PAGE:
adversity Bay of Plenty Family Lakes Landscapes Light mountains Rotorua Whakatane

July 1, 2016 – past the halfway mark

We are in the second half of the year now, and on the long slow haul through the worst months of our Southern winter. Mary and I are just back from a sudden trip to Whakatane in the Bay of Plenty to attend a funeral. There had been a lot of very heavy rain in the last few days so the landscape was looking clean and well washed.

Derelict house near Bulls

Just North of Bulls is one of those frequently photographed derelict houses. The light and the sheep made it interesting to me on this trip.

The largest mountain in the North Island, and an active volcano, Ruapehu always impresses me (when I can see it).

But we were travelling with purpose, so I limited the stops, passing many fine opportunities and attempting to make a mental note to visit again when time was not pressing. Everyone who ever followed the Desert Road with a camera has probably taken a shot of Ruapehu, but despite having a bag full of such images already, the cloud around its mighty shoulders and the light demanded yet another try.

Aniwhenua (1)
An extension to Lake Aniwhenua looking South

Google maps recommended that we turn off near Waiotapu and follow SH 38 around the Southern edge of Kaingaroa Forest and then turn North through Galatea, Matahina and Te Teko to emerge on SH2 at Awakeri. The idea had a lot of appeal, not least because there are fewer trucks on the narrow back country roads. Where the road crosses the Rangitaiki River at the top (Southern) end of lake Aniwhenua, the river was running fast and brown with the burden of the recent downpours. But beside the road on the South Eastern side of the bridge there was a flooded area, that I think is part of the lake only after such heavy rain. Though separated from the turbulent river by a few metres, the lake was a perfect sunlit mirror, reflecting its surrounds beautifully. The Ikawhenua range in the background was still wreathed in the heavy clouds.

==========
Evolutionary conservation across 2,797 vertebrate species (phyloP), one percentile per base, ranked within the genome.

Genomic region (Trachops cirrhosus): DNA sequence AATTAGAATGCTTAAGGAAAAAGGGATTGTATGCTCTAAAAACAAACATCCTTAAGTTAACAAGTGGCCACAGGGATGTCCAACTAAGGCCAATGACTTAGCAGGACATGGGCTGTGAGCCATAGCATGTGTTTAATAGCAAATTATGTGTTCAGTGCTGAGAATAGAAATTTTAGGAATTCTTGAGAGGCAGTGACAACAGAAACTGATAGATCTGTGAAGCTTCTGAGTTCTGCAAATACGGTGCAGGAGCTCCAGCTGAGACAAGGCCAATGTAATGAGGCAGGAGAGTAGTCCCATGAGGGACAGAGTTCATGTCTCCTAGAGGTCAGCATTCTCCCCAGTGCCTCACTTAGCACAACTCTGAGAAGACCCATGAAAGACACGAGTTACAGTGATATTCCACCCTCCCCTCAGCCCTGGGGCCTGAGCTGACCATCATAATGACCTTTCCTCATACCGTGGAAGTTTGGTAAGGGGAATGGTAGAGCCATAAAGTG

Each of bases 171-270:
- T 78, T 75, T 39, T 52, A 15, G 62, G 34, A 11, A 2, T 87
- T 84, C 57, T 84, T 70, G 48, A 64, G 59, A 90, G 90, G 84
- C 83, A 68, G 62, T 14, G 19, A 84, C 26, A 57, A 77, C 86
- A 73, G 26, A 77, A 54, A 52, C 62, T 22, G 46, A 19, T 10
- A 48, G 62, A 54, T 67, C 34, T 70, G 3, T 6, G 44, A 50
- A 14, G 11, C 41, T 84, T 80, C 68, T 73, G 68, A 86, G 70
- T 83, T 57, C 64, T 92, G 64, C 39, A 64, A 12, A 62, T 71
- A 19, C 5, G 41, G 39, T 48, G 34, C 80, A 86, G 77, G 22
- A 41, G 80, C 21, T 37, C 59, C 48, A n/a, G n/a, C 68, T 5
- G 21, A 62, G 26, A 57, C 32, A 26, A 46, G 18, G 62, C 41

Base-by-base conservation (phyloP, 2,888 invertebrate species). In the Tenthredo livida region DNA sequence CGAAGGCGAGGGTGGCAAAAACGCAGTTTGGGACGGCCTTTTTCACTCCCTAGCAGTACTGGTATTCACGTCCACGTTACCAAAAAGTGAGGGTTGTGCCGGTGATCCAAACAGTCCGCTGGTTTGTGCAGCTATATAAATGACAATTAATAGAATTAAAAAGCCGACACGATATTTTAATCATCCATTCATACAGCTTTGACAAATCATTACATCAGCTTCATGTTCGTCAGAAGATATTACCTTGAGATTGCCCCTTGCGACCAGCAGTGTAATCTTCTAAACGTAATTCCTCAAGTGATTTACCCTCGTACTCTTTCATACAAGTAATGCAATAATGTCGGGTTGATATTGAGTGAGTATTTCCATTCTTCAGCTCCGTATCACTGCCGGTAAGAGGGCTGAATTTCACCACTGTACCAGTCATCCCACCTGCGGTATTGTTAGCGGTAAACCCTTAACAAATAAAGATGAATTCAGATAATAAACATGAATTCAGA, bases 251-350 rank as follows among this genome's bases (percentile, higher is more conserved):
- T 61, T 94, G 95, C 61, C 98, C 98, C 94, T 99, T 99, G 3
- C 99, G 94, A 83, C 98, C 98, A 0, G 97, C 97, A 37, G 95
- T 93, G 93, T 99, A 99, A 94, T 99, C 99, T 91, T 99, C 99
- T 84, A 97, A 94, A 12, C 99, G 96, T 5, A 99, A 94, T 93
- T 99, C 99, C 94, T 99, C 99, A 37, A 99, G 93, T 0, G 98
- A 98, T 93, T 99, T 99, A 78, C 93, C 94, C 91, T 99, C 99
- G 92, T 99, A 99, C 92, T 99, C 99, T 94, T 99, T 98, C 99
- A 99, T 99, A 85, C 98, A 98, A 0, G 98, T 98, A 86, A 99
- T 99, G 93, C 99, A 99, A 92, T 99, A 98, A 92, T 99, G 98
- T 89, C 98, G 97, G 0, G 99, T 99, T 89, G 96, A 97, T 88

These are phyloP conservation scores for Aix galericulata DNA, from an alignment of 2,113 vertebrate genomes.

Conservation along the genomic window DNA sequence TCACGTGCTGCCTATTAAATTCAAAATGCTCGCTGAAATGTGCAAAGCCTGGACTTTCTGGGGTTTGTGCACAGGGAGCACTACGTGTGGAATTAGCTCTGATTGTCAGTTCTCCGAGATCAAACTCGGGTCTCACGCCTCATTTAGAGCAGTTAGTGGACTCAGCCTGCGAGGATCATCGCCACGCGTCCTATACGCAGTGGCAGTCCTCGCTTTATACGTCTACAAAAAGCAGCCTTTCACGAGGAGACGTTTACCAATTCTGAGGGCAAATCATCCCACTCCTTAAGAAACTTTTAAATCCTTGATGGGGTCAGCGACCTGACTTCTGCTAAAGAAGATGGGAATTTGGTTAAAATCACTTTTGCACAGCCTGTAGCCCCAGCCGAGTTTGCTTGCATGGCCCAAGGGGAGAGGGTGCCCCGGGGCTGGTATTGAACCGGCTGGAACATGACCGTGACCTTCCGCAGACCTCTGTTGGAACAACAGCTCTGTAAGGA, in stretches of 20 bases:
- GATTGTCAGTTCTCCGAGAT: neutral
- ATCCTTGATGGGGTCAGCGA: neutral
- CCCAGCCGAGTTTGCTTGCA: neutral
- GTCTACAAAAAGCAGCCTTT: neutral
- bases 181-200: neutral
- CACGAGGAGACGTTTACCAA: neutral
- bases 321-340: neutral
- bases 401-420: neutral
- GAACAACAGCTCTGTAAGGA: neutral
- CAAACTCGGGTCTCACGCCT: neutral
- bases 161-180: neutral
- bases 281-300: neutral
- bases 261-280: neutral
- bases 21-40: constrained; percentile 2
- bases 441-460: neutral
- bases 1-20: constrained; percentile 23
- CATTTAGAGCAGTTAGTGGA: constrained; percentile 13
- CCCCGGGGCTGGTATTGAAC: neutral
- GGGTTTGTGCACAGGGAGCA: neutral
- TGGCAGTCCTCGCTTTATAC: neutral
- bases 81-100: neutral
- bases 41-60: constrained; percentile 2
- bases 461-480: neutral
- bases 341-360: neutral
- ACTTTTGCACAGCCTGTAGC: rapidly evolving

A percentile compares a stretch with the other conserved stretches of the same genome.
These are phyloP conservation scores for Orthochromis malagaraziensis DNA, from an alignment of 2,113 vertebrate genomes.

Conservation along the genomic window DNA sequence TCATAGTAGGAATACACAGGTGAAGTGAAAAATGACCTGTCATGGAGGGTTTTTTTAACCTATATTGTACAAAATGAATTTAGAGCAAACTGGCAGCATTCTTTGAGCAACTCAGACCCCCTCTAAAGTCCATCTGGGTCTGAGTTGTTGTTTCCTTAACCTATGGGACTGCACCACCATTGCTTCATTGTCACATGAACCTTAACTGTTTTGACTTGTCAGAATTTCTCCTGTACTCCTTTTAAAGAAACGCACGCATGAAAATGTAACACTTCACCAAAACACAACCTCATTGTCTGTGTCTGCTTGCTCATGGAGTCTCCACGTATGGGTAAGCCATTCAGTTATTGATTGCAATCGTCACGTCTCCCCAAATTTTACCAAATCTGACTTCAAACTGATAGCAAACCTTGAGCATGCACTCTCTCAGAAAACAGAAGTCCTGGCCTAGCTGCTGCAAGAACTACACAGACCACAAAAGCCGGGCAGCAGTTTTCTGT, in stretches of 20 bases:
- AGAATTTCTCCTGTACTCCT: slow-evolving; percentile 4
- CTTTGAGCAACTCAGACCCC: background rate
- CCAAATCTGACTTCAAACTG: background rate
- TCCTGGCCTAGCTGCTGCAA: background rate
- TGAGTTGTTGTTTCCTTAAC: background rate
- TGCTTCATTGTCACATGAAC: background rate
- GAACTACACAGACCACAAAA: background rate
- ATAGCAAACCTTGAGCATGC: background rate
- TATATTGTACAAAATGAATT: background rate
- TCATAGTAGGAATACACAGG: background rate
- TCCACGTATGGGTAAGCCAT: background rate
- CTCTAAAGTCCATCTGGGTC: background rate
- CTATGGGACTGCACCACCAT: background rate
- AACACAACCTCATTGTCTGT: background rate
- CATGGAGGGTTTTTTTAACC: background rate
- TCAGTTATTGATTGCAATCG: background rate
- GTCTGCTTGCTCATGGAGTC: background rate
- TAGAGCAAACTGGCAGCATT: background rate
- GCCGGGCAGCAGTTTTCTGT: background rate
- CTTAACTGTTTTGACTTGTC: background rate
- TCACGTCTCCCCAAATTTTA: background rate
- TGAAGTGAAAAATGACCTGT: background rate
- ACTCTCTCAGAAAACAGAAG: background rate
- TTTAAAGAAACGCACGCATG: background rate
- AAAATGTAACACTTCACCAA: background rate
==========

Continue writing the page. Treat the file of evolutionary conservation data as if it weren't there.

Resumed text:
Standing on the narrow strip of land separating this lovely lake from the racing brown water behind me


Before we resumed our journey, I snatched a few shots, marvelling at the lake’s perfect stillness.

The funeral the next day was a wonderful tribute to Mary’s aunt, Natalie Ella Keen, a very gracious and talented lady now at peace. After a delightful if somewhat sad gathering with rarely seen family, we returned to the lovely farm cottage we had rented, And then the heavens opened. Listening to the hammering on the roof overnight, I began to wonder if the roads we had taken would be above the water when we returned the next day. So I determined that we would travel via Te Teko and Rotorua and thence down SH5 to Taupo and home from there.

Lake Rotoma … just after daybreak and my only serious attempt at photography on a heavy grey day.

It was a grey sullen day with a lot of heavy traffic, and being stuck behind trucks with thirty-four tyres pumping water off the road into the air is not fun. There was a break in the rain as we approached Lake Rotoma just after sunrise, so I paused and snatched a shot of the bush reflected in its still surface, From there it was unremittingly grey all the way home. From the desert road, the rain limited visibility to about a hundred metres in all directions. We got home safely.



By wysiwygpurple

Retirement suits me well. I spend much of my time out making pictures, or at home organizing and refining my pictures.

This blog provides me with a platform from which I can indulge my passion for improving my photography and at the same time analyze my thoughts about what I have seen, where I have been and what is happening in my life. My images set out to be honest, but that does not mean I have not adjusted them. I use software to display what I saw though the viewfinder to best advantage. My preference is for landscape and nature, and is mostly centred around my hometown of Wellington, New Zealand.

3 replies on “July 1, 2016 – past the halfway mark”

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